Some words are simply fun to say, like Schnitzel Fritz. Go ahead - say it.
It's hard to utter the name of this casual German restaurant and delicatessen on the city's east side without smiling. Unfortunately, not everything there is as enjoyable as the name.
The menu features nearly a dozen varieties of schnitzel ($9.99 each): tenderized pork that's pounded thinner than a pancake, then breaded and baked.
The options are traditional, such as the wiener schnitzel, which has nothing to do with hot dogs but everything to do with Vienna, and is topped with a lemon sauce. Others are creative, but not what you might expect at a German eatery; consider the schnitzel Hawaii, which is topped with a pineapple ring.
The Mozzarellaschnitzel, jalapenoschnitzel, and Reuben schnitzel opened my eyes to other, imaginative preparations.
We stuck with the traditional: Jaegerschnitzel and rouladen ($12.99). The schnitzel was heavily breaded and covered with mushroom gravy. The breading overpowered the meat; thankfully, the sauce was the redeeming element. The house-made German potato salad, composed of potato chunks, bacon and onions all doused with a tangy vinaigrette, was particularly impressive. I wish I'd thought to ask for it to be served warm.
Each dish includes a choice of the potato salad, red cabbage, sauerkraut, späetzle, french fries or fried potatoes.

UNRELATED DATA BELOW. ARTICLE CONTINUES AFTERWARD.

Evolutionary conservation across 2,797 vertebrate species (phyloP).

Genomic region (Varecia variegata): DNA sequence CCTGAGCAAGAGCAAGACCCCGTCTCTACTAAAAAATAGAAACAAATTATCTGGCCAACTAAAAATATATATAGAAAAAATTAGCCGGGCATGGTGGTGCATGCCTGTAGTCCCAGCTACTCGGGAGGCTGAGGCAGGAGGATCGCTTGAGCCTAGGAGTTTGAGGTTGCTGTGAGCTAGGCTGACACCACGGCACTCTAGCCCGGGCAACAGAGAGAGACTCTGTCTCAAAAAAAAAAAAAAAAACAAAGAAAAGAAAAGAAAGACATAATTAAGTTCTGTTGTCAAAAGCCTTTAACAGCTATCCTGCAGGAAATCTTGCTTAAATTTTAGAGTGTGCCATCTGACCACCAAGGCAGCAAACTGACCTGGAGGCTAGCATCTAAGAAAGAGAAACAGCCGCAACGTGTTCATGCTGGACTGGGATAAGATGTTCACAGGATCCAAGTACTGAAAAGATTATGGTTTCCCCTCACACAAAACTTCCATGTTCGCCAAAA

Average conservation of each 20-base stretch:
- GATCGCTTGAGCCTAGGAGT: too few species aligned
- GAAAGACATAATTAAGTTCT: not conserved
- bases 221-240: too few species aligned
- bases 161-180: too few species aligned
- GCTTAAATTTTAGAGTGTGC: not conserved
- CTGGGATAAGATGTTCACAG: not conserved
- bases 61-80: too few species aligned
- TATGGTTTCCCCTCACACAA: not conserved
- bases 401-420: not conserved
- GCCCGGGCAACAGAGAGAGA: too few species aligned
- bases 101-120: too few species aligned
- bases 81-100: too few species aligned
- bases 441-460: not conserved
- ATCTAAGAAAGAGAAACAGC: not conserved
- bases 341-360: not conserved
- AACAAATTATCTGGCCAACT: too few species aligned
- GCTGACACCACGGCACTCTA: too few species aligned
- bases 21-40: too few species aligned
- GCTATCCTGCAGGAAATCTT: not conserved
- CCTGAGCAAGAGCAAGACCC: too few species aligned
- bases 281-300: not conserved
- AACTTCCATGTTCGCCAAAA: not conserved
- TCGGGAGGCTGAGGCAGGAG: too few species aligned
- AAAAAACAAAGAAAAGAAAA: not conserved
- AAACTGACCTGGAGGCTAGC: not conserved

The rouladen came with späetzle (egg noodles), red cabbage and an indistinct green salad. The cabbage makes a statement, both in look and flavor, which was slightly sweet.
Rouladen is flank steak that has been pounded flat. Bacon, onion and pickles, yes pickles, are rolled up in the meat. It's not often I am disappointed by meat that falls apart with the touch of a fork, but the steak was overcooked. As my friend, a German cuisine connoisseur, noted, "One of the glories of Rouladen is the crunch that comes when your palate confronts the pickle. The individual tastes and textures of this dish need to both blend and be separate." In other words, there was no crunch and everything was jumbled together.
The staff at Schnitzel Fritz is exceptionally friendly and helpful. Orders are placed at the counter, but food is brought to the table. Several shelves filled with German food items greet diners as they walk in the door. That area is quickly forgotten thanks to the array of cakes in the display case. We knew we would order dessert.
The choices included Black Forest torte, apple strudel, German cheesecake and bee sting (bienenstich). Each is $3.99. The cakes are made locally by women the restaurant contracts with. We ordered the Black Forest torte, although I was also tempted by the bee sting, a buttery brioche cake filled with vanilla cream custard topped with honey and toasted almonds. This is another one for next time.
The Black Forest torte did not disappoint. Cherries and fresh whipped cream separate the layers of rich chocolate cake. It's decadent and worth every calorie.
Changing daily specials are also offered ($13.99), such as bratwurst, sauerbraten, rollbraten Hungarian goulash and German style ribs. The latter two are always available but don't include a choice of soup or dessert, which comes with the special. A variety of wursts are also on the menu.
The décor features posters of Germany and a long shelf of beer steins. Each table has a small German flag so there's no chance of forgetting the menu's origin.
Schnitzel Fritz doesn't necessarily transport you to Deutschland, but it gets kudos for the effort, thanks to the staff and fun name.